Note: This story has been updated to include comments from Okta chief security officer David Bradbury.
The threat actors believed to be behind last week’s MGM Resorts and Caesars Entertainment cyberattacks now say they were able breach MGM’s systems by somehow cracking into the company’s Okta platform, specifically the Okta Agent, which is the lightweight client that connects to an organization’s Active Directory.
“MGM made the hasty decision to shut down each and every one of their Okta Sync servers after learning that we had been lurking in their Okta Agent servers sniffing passwords of people whose passwords couldn’t be cracked from their domain controller hash dumps,” ALPHV wrote on its leak site, in a statement that Emsisoft researcher Brett Callow tweeted out. “This resulted in their Okta being completely out.”
The ALPHV statement added that after lurking around Okta for a day and scooping up passwords, the threat group then launched ransomware cyberattacks against more than 1,000 ESXi hypervisors on Sept. 11, “… after trying to get in touch [with MGM] but failing,” the statement said.
The ransomware group made it clear MGM Resorts isn’t negotiating with them, and it is threatening further action if a financial arrangement is not made.
“We still continue to have access to some of MGM’s infrastructure,” the ALPHV statement said. “If a deal is not reached, we shall carry out additional attacks.” The group also said it would release the data it exfiltrated to Troy Hunt of Have I Been Pwned, to responsibly disclose if he chose to do so.
ALPHV (aka BlackCat) is the name of the ransomware as a service (RaaS) operator who provided the threat group Scattered Spider with the malware and support services to pull off the casino cyberattacks.
Okta’s August Warning About Social Engineering Attacks
Okta chief security officer David Bradbury confirms the cyberattack on MGM had a social engineering component, but adds it was successful because the threat actors were sophisticated enough to deploy their own identity provider (IDP) and user database into the Okta system.
“The human part was simple, but the subsequent part of the attack was complex,” he says.
The ability to create multiple identity subgroups is a feature of the Okta system, not a flaw, Bradbury adds. He suggests adding a visual verification step at the helpdesk for just the users with the highest access privileges would stop these cyberattacks.
Okta warned of the potential for social engineering attacks of this type with an alert on Aug. 31 detailing attempts on Okta systems to gain highly privileged access through social engineering.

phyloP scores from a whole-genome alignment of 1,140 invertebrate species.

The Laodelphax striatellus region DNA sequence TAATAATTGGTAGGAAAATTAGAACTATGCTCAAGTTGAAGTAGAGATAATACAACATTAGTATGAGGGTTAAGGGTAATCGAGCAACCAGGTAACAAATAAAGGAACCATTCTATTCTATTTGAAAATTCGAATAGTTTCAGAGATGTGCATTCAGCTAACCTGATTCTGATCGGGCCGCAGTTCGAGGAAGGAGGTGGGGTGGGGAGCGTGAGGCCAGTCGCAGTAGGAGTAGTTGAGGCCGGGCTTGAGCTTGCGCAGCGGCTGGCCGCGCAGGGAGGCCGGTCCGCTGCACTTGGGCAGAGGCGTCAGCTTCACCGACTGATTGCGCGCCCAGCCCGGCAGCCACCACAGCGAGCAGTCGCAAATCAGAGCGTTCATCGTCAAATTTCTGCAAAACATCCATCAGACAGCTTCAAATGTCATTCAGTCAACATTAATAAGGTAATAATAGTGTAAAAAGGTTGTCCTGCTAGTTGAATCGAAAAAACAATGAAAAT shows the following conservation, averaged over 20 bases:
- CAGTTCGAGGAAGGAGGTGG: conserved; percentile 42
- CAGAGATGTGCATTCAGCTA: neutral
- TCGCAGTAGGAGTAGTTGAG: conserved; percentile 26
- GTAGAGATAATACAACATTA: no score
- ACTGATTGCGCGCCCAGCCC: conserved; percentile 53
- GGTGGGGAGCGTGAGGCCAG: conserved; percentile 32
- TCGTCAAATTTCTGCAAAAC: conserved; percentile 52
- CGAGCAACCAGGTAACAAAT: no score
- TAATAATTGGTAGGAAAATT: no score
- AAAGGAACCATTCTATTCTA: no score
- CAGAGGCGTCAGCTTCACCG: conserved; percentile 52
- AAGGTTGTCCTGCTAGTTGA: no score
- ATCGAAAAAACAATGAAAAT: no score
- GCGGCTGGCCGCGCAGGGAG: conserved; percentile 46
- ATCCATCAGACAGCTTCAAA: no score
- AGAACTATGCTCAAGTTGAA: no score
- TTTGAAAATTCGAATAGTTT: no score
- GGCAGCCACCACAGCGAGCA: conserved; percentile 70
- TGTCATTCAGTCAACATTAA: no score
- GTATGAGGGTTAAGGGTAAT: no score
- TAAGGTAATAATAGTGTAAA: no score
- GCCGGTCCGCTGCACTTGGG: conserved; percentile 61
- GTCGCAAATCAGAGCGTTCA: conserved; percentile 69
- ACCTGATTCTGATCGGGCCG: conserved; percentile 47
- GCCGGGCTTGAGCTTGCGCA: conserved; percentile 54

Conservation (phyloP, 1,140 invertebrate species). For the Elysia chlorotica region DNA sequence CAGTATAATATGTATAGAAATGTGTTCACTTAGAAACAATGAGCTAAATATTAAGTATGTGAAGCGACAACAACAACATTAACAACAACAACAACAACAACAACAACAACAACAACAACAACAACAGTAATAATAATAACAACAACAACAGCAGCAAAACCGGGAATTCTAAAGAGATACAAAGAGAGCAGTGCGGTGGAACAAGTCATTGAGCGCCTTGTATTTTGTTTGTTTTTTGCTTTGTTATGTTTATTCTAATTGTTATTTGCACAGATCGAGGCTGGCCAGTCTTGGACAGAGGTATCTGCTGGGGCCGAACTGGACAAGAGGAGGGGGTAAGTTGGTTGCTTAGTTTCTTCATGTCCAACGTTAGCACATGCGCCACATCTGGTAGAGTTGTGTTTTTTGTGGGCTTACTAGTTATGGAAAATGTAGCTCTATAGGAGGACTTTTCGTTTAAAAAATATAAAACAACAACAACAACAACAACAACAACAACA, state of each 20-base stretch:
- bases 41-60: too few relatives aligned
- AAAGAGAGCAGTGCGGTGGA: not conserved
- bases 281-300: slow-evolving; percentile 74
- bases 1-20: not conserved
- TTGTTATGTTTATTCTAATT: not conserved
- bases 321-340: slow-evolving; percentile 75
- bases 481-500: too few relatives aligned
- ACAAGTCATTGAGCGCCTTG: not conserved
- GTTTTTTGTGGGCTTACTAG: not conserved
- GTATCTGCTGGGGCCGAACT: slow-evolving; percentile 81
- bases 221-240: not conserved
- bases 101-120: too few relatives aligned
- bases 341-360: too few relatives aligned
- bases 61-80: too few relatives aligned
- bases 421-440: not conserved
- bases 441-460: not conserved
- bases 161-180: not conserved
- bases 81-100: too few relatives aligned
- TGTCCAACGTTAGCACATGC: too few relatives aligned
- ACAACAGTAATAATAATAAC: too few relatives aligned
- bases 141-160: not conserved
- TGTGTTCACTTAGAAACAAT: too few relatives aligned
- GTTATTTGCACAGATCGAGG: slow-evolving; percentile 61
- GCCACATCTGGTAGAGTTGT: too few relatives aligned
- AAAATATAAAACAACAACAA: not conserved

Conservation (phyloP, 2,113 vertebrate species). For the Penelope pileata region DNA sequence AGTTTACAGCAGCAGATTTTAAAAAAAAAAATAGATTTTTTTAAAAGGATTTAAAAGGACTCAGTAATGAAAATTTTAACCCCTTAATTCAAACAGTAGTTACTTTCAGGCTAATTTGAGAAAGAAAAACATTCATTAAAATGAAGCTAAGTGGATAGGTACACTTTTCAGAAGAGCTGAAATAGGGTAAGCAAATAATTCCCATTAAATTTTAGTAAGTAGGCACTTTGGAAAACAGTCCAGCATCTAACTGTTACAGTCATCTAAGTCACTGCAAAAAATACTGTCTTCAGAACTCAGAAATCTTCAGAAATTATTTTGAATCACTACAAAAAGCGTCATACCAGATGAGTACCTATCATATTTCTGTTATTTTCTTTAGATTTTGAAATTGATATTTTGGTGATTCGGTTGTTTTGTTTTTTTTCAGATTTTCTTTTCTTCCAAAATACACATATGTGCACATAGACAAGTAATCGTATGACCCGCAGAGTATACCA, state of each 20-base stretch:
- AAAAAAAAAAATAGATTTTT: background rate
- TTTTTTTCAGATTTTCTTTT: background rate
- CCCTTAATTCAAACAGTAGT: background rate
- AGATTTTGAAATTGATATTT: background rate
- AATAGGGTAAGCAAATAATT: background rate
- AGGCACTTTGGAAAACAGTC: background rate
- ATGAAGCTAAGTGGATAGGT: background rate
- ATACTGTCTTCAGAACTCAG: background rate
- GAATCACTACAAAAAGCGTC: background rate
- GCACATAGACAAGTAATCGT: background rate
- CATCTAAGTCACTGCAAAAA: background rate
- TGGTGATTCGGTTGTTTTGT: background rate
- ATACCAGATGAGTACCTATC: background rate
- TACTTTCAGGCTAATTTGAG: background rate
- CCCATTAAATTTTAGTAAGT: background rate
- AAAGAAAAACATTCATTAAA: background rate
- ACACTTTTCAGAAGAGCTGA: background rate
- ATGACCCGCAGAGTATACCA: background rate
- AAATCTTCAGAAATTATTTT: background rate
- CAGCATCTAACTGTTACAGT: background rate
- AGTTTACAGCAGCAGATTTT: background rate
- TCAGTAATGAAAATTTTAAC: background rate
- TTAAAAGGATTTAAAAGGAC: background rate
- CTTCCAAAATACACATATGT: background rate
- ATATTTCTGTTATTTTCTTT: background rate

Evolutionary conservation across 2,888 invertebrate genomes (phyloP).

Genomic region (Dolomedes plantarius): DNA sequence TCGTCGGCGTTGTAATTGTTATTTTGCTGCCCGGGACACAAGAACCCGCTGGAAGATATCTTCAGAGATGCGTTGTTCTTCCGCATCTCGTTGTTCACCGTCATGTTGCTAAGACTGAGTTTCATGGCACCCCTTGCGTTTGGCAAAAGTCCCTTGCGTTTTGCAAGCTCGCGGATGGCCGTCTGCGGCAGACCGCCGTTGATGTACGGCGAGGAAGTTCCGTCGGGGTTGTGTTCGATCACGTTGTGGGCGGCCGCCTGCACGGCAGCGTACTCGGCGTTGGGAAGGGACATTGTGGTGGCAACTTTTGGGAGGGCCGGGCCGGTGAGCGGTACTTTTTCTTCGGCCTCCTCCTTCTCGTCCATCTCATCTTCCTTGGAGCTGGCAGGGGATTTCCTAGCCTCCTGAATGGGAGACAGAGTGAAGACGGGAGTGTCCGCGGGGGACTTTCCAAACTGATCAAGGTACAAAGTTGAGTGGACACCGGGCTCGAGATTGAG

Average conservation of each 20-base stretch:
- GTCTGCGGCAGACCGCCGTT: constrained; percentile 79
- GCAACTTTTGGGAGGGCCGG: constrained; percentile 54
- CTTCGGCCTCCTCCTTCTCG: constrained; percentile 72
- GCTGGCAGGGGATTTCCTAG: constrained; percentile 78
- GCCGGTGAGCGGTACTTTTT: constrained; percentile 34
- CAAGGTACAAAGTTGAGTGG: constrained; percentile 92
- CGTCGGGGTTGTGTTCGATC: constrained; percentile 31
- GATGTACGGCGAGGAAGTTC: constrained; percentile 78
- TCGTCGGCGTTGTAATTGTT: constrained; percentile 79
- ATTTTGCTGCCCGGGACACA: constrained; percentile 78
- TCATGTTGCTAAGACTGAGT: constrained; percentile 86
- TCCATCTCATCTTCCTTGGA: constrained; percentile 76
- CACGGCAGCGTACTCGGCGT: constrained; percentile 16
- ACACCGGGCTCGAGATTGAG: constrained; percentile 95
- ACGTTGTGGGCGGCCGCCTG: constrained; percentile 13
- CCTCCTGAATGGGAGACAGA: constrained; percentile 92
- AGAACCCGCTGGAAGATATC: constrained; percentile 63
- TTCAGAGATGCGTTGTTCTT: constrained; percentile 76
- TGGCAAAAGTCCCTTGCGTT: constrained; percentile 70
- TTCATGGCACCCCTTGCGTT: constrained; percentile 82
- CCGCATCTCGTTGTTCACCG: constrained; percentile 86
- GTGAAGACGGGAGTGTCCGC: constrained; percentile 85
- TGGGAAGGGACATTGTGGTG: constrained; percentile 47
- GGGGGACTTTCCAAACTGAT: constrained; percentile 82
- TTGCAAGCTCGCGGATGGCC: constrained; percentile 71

“In recent weeks, multiple US-based Okta customers have reported a consistent pattern of social engineering attacks against their IT service desk personnel, in which the caller’s strategy was to convince service desk personnel to reset all multi-factor authentication (MFA) factors enrolled by highly privileged users,” Okta warned. “The attackers then leveraged their compromise of highly privileged Okta Super Administrator accounts to abuse legitimate identity federation features that enabled them to impersonate users within the compromised organization.”
Okta has also been very public about its relationship with MGM, working with the hospitality company to provide the “building blocks to the ultimate guest experience,” according to its website.
Bradbury says Okta will continue to work with Caesars and MGM on response and recovery, confirming Okta’s role in the Caesars breach as well.
New Wave of MFA Abuse Likely
Worryingly, this could be the first in a new wave of cyberattacks targeting high-privilege users, according to Callie Guenther, senior manager of threat research at Critical Start. Okta is, after all, already a popular target among cybercrime actors.
“Okta, given its centrality in many organizations’ IAM strategies, is naturally an appealing target,” Guenther says. “The key is not to view these systems as inherently flawed, but to recognize the importance of robust security hygiene, continuous monitoring, and the rapid sharing of threat intelligence.”
The real issue isn’t Okta itself, according to Aaron Painter, CEO of Nametag, a provider of helpdesk cybersecurity tools. Rather, it’s simply the fact that MFA is designed to identify devices rather than people.
“This vulnerability is not unique to MGM nor Okta; it’s a systemic problem with multi-factor authentication,” Painter says. “MFA verifies devices, not people. It lacks secure enrollment and recovery — two moments when you need to know which human is being authenticated. This is a known problem, which MFA wasn’t built to address.”
This is a developing story.